Though your English-speaking will be far from coddled, head to the neighborhoods. Feel free to gawk at everyone’s laundry on display, which for some unexplainable reason is completely mesmerizing.

pigneto

We stayed in an amazing AirBnB in Pigneto, a Southeast neighborhood they call Rome’s Brooklyn. (Huge shout-out goes to Fabrizia and Antonio for being the best hosts…EVER!)

Though several of the restaurants were closed for the August holiday, we found great cappuccino at Bottiglieria and even greater mortadella sandwiches at Dar Ciriola, which thankfully opened on the last day of the month so we could try their yummy food before traipsing off to Florence.

dar ciriola

The Jewish Ghetto should also be a non-negotiable stop, because believe it or not, Italian food lovers—you will be totally sick of pasta and pizza after a few days.

Thanks to our hero Anthony Bourdain, we were armed with restaurant knowledge to avoid any mishaps, and enjoyed a mind-blowing lunch at Nonna Betta. The fried artichoke looked as beautiful as it tasted, and everything else we tried, from the fish of the day to the potatoes, made us smile like absolute fools.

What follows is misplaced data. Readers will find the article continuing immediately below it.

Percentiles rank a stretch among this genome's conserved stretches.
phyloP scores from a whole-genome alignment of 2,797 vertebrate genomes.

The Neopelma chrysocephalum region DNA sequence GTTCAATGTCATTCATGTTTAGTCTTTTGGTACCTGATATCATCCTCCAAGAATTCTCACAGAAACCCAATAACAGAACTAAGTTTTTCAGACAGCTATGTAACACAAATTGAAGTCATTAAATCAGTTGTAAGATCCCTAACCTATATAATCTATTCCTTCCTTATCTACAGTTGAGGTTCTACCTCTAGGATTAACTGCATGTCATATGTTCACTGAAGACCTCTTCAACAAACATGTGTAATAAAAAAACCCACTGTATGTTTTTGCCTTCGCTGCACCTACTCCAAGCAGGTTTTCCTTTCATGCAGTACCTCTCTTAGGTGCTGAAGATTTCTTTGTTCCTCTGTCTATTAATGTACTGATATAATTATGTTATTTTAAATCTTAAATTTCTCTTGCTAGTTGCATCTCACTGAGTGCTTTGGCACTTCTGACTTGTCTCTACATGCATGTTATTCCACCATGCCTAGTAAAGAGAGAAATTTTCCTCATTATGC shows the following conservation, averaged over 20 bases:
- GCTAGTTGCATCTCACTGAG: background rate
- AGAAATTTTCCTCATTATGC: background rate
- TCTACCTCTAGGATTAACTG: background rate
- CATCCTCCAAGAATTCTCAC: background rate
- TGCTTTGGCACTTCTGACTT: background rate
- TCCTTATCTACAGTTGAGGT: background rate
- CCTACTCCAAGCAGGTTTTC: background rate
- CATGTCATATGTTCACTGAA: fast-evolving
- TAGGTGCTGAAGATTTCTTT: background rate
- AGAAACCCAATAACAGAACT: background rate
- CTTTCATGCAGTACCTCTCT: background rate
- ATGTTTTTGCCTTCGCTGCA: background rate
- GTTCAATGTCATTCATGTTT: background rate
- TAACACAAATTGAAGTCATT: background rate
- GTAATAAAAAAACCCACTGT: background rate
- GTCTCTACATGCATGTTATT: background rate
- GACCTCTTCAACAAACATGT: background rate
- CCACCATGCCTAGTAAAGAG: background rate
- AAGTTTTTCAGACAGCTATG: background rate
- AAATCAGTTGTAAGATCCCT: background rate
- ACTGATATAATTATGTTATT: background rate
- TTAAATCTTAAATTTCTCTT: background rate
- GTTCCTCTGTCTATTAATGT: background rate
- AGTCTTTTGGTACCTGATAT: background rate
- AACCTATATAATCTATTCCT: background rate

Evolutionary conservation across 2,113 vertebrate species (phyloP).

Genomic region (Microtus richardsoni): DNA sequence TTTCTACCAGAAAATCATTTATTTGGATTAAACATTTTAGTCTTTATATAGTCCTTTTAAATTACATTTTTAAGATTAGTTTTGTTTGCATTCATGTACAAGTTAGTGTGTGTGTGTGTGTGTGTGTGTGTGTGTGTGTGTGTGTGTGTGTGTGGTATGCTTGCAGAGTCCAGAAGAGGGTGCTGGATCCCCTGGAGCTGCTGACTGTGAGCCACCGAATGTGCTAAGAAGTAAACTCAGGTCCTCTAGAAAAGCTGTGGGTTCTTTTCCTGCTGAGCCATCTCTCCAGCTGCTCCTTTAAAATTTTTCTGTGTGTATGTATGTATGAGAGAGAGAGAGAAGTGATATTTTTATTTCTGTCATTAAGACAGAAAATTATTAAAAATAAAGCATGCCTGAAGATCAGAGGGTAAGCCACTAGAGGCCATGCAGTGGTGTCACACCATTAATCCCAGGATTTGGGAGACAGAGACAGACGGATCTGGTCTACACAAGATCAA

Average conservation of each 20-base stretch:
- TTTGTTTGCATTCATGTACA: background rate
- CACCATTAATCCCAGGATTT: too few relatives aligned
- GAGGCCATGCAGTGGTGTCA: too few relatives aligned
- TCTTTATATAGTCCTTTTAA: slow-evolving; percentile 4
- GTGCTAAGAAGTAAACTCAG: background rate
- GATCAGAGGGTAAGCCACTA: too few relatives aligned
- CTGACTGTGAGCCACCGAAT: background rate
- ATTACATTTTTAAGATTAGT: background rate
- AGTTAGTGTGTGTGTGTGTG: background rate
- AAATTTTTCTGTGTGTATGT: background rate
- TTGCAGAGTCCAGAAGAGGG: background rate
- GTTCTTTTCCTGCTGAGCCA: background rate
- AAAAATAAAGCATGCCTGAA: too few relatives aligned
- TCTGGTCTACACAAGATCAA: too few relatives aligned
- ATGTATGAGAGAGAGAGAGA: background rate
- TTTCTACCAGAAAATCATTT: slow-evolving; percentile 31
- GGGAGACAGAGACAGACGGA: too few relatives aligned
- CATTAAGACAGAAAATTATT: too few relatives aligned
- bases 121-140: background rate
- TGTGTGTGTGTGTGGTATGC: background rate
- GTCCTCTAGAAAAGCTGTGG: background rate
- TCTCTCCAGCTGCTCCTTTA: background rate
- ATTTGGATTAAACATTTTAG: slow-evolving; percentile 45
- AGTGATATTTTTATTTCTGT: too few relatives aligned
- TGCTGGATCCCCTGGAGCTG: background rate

jewish ghetto

Where’s the pasta, you ask? Well…

It took us a while to find pasta worthy of a photo after several misses in the tourista zone. But a few blocks away from the Spanish Steps, we hunted down one of Rome’s classics, Cacio e Pepe—a seemingly simple spaghetti dish with olive oil, pecorino cheese, and black pepper that will move you when it’s done right.

italian pasta

I can’t tell you which restaurant this lovely pasta came from, because we paid with cash and I was too spaghetti drunk to remember. Like we did, you’ll just have to try all the pasta in Rome until you find the right one.

rome travel

How to Savor Rome’s Gelato

Not all gelato is created equal, so I challenge you to try as many Gelateria as you can. I didn’t think there was a such a thing as lackluster gelato, until I had a forgettable fruity cup near the Colosseum.

The one tourista zone you will find excellent gelato at though is Trevi Fountain. Competition is fierce here and each quaint shop is hell-bent on wooing you with a cheerful canvas of creamy, colorful gelato piles.

You will seriously be dazzled by the window displays, because they are like art installations.

gelato

Gelato isn’t supposed to be eaten inside, as it is designed to be enjoyed while you walk around the city. Choose your weapon—cup or cone—but I vote cone, for the guaranteed sense of childish joi de vivre.

trevi fountain at night

If you struggle with doing multiple things at once, find a perch next to a fountain to slowly devour your gelato. You’ll know you’re savoring your gelato properly when your hands are sticky from the drips that overcame your flimsy napkin.